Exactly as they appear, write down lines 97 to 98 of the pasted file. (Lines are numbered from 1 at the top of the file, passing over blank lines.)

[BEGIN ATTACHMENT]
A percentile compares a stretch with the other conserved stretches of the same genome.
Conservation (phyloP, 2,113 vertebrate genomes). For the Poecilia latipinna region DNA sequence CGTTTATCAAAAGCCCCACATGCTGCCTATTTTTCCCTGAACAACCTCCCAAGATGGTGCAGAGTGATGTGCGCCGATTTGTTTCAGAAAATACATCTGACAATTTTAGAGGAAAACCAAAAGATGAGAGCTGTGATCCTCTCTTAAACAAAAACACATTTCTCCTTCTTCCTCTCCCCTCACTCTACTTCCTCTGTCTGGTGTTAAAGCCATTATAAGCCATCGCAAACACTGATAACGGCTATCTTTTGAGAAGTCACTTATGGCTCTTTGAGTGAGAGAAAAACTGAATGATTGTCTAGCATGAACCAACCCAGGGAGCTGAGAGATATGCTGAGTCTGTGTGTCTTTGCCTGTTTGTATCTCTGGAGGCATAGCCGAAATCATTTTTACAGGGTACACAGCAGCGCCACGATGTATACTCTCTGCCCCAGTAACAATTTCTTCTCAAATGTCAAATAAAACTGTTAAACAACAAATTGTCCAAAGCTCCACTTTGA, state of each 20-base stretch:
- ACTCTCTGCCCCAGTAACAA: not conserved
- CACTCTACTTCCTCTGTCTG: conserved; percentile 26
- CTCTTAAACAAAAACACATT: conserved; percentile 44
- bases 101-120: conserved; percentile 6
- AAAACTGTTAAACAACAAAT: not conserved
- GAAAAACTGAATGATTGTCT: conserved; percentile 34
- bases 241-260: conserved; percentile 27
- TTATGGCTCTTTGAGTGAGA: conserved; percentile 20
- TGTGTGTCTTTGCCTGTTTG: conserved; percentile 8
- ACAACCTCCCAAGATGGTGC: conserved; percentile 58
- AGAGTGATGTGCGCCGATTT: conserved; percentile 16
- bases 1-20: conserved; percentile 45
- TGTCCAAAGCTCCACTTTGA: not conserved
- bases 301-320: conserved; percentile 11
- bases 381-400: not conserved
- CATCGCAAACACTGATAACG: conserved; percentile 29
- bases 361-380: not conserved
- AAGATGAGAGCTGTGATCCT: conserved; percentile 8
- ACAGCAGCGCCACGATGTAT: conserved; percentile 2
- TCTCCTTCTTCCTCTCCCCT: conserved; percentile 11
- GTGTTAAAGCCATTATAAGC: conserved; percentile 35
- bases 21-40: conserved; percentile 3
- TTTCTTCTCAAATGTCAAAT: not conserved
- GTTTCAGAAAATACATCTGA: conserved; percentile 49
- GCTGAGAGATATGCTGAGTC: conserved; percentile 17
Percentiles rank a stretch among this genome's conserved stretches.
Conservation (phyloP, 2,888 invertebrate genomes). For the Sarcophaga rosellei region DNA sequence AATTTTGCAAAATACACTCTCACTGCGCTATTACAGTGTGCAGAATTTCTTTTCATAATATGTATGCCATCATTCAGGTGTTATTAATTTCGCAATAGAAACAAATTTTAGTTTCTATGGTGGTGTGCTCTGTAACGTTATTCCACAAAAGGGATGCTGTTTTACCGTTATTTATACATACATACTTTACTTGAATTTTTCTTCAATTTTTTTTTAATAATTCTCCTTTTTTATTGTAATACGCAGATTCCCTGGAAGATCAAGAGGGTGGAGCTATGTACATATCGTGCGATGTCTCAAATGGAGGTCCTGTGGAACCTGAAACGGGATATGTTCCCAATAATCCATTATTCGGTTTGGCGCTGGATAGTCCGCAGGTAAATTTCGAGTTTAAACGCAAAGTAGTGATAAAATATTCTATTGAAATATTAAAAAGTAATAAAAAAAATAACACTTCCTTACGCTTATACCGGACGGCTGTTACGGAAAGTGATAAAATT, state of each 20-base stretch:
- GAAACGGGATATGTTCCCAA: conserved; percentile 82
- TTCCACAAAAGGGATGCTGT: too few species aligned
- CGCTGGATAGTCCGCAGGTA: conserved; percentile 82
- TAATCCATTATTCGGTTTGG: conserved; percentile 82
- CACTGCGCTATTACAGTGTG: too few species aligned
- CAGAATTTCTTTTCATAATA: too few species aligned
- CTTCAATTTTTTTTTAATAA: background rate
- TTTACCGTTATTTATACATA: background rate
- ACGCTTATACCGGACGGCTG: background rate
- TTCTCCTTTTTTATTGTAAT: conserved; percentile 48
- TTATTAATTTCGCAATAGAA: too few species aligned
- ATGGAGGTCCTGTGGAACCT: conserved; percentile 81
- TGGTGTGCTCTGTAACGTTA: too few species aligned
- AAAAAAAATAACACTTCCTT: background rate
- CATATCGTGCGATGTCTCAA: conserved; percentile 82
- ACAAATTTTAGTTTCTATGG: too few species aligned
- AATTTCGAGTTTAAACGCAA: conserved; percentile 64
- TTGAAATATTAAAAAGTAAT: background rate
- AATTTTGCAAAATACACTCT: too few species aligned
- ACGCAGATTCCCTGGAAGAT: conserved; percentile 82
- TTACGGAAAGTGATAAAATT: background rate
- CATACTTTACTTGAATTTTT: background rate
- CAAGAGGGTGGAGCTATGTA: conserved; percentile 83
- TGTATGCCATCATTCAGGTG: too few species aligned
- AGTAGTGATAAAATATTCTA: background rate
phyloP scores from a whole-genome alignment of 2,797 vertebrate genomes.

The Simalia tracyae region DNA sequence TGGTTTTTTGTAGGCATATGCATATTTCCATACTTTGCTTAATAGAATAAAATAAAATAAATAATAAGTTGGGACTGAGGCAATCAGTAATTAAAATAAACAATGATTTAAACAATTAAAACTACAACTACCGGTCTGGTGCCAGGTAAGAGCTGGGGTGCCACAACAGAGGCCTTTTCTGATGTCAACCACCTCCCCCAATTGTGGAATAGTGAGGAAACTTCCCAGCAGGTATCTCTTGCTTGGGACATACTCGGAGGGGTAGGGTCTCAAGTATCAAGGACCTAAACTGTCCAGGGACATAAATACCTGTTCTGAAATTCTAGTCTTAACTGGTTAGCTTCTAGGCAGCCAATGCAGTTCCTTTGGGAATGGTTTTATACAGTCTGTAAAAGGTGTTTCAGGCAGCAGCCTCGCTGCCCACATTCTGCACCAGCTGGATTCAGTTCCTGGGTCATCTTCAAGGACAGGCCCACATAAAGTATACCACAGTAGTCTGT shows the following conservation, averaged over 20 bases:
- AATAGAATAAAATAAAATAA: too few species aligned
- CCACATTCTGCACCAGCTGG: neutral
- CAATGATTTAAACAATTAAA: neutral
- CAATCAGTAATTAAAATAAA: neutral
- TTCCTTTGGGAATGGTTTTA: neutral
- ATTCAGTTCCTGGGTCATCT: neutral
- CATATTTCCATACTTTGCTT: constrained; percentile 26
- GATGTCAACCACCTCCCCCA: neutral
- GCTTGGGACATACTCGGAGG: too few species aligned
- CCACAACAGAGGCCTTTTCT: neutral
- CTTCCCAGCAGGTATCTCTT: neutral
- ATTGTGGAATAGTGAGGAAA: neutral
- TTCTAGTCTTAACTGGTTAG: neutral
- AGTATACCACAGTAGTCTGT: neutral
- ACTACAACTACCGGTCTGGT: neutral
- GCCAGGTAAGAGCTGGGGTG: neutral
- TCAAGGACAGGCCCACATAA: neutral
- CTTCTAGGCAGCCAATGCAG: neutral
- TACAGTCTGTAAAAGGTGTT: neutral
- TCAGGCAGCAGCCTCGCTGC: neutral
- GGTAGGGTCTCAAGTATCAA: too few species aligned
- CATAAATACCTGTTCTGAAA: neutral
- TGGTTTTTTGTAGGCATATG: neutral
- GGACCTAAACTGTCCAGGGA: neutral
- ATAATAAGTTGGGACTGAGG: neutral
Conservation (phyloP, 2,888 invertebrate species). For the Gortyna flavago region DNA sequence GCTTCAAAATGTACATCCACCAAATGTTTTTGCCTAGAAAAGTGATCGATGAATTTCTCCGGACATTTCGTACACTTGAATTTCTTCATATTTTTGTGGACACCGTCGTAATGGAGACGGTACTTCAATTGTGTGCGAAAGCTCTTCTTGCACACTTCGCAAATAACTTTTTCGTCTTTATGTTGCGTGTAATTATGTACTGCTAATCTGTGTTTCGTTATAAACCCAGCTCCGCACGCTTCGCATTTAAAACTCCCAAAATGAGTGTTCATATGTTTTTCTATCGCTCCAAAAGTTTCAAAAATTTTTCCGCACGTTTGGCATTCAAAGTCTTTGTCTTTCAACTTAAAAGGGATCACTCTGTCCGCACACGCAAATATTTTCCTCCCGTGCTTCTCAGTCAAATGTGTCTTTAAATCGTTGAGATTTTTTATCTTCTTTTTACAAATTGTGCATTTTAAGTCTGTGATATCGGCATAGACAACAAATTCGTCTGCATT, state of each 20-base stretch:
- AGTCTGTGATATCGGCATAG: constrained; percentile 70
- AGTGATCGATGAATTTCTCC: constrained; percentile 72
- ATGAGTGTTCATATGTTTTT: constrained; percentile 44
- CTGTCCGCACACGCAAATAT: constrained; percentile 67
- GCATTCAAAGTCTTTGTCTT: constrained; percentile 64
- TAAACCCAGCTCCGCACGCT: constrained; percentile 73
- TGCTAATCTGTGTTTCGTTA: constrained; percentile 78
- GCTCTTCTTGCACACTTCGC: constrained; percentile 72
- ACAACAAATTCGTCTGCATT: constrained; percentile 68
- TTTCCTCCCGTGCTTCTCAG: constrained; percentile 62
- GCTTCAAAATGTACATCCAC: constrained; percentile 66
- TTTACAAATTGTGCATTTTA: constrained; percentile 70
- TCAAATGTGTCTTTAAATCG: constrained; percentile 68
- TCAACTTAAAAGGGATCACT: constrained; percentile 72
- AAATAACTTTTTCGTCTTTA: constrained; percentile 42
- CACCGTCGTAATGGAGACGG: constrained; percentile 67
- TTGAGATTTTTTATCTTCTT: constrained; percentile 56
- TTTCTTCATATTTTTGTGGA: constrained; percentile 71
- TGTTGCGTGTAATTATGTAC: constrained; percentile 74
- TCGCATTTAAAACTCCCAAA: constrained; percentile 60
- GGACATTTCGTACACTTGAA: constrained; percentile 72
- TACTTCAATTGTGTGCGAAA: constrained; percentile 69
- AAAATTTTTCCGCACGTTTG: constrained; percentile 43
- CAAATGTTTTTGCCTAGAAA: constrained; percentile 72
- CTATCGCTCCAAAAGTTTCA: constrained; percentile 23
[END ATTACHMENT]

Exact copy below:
- AAATAACTTTTTCGTCTTTA: constrained; percentile 42
- CACCGTCGTAATGGAGACGG: constrained; percentile 67